Beau Sorenson cares about coffee. One of my clearest, earliest pictures of him is in the tiny upstairs kitchen of Smart Studios, Madison, WI, circa 2006. He used the pour-over method and was exacting in his movements. Not surprisingly, Beau makes a good cup of coffee. At age 30, Beau has already moved through one musical lifetime and now finds himself living another. A native of Wisconsin's north woods, he cut his teeth at the aforementioned, tragically defunct Smart Studios. When Smart closed its doors in 2009, Beau headed to Portland, OR, a town he knew through his work with Death Cab for Cutie and his friendship with that band's guitarist, Chris Walla [Tape Op #19]. Having recently completed that band's forthcoming record, Beau finds himself between projects. It's a good time for a cup of coffee. 

 

You worked on the new Death Cab for Cutie album, Codes and Keys. Guitarist/producer Chris Walla is an accomplished engineer in his own right. Why did he want you on the project? 

Codes and Keys was to be a much less guitar-centric record — it relies on synthesizers and vintage keyboards more than any of their previous albums. I've got a pretty strong background in modular synthesis and sequencing. As producer, Chris also wanted someone to help with what we called the "construction project" songs on the album, and wanted an extra brain to handle recording and troubleshooting duties if he was playing guitar on the floor. Also, this was the first record that was tracked in Logic, and I've spent a lot of time working in a DAW format, dealing with file management, that sort of thing. 

This isn't the first thing you've done with the band. How did you start working with them? 

Chris and I first worked together at Smart, on the mix of Plans. He had tracked the album on a [Trident] A Range [at Long View Farm Studio], and sought out Smart because of our A Range and control room. For some reason, we ended up working together well, and can be productive without stepping on each other's toes. We have different backgrounds, but we're on the same page with a lot of things. We both prefer weird, half broken junk like the Eventide H949 instead of modern gear or plug-ins. And we're big believers in the process, systems and workflow of making a record (and how these ultimately influence the resulting music). For example, there's a million different ways to make a delay, but the [Lexicon] PCM 41 is a specific delay we both love — partially for sonic reasons, but also for the layout and interface of working with it. It's a beautiful device, perfectly designed, that inspires creativity and experimentation every time you use it.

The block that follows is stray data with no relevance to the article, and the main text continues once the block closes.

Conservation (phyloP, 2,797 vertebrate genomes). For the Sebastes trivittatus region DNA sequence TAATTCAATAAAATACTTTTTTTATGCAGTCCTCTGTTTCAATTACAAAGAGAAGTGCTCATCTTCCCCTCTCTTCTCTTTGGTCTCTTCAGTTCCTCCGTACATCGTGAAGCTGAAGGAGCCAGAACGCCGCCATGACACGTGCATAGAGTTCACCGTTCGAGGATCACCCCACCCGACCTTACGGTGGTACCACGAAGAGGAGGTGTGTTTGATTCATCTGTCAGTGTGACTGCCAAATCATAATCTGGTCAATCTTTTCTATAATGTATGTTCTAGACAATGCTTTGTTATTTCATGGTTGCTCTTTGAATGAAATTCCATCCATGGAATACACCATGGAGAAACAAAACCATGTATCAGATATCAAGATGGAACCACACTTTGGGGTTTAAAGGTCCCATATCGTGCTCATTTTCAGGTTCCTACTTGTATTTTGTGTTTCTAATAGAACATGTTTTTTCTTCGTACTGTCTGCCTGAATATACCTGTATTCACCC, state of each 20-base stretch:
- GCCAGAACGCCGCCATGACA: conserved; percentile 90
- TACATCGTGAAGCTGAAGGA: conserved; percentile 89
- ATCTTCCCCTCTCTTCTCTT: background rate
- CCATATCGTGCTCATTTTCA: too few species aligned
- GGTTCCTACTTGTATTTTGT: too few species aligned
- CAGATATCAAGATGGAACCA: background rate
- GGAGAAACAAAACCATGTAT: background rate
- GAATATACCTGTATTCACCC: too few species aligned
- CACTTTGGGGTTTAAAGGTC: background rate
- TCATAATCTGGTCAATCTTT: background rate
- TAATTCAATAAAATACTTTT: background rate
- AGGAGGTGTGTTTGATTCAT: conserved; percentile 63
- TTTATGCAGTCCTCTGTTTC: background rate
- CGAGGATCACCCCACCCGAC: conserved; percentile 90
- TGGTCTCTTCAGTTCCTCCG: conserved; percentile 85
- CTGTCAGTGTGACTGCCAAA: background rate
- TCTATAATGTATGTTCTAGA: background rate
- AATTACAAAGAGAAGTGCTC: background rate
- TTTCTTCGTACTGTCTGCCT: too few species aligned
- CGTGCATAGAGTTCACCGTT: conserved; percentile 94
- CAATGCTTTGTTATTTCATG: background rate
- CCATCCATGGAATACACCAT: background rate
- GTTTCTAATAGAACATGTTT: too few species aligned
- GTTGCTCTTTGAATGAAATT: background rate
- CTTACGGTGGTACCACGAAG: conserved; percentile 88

Codes and Keys was tracked in a number of different studios. Why? 

I think the band wanted to break the recording process up a bit, find rooms that were inspiring for different processes, and keep things fresh and interesting. Studios are like instruments: they lend themselves to particular things nicely, but can make certain parts more difficult. Also, by working in different cities, it meant at least one person wasn't on the road for that stretch. So, we ended up at six studios in four cities: Sound City in L.A.; Tiny Telephone in San Francisco; Avast!, Two Sticks and London Bridge in Seattle; and the Warehouse in Vancouver, BC. 

How does this record differ from their previous albums? 

Sonically, there are fewer guitars. It's not a synth-pop record or anything like that — the guitar simply has a different presence and intent on this record than their previous albums. Many of the parts that were originally written on guitar got moved to other instruments, and a lot of the guitar that remains does decidedly un-guitar like things. Also, I believe a lot of the last record was tracked live, while this one was a little more multitracked and assembled. The performances and takes have all...

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